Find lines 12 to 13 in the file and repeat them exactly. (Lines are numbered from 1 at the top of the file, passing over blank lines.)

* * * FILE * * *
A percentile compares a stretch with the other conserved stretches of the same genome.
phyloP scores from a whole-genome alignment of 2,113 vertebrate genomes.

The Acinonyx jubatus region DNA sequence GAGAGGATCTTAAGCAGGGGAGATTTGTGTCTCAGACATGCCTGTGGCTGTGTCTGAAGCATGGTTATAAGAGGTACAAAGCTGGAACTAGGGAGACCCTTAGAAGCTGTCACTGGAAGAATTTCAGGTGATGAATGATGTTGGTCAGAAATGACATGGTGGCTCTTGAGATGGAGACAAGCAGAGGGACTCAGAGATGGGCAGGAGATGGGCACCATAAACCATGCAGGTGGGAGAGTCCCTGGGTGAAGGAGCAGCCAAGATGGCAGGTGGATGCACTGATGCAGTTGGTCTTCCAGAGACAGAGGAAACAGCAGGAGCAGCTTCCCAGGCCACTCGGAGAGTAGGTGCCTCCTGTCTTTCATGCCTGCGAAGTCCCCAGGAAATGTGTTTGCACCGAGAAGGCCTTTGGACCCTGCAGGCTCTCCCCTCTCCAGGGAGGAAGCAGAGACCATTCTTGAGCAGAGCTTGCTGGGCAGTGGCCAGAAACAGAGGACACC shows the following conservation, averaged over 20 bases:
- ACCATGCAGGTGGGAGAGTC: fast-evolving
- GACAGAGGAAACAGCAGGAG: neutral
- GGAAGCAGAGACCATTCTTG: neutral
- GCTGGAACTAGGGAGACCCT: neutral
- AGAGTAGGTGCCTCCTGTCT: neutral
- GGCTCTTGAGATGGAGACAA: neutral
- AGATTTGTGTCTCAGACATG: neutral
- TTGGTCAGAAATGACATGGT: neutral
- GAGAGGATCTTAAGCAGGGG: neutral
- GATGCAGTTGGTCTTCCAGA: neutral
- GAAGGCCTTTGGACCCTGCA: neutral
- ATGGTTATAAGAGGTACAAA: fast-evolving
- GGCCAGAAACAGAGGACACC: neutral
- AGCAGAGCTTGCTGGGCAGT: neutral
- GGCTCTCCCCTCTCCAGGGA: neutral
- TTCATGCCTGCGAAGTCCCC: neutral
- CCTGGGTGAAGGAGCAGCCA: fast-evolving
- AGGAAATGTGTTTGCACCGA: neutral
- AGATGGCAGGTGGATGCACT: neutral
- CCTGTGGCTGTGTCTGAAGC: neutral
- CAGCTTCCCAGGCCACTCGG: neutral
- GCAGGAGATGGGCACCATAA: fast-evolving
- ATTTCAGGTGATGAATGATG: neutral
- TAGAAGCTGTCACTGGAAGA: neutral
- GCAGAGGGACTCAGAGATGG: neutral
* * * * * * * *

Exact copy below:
- GAGAGGATCTTAAGCAGGGG: neutral
- GATGCAGTTGGTCTTCCAGA: neutral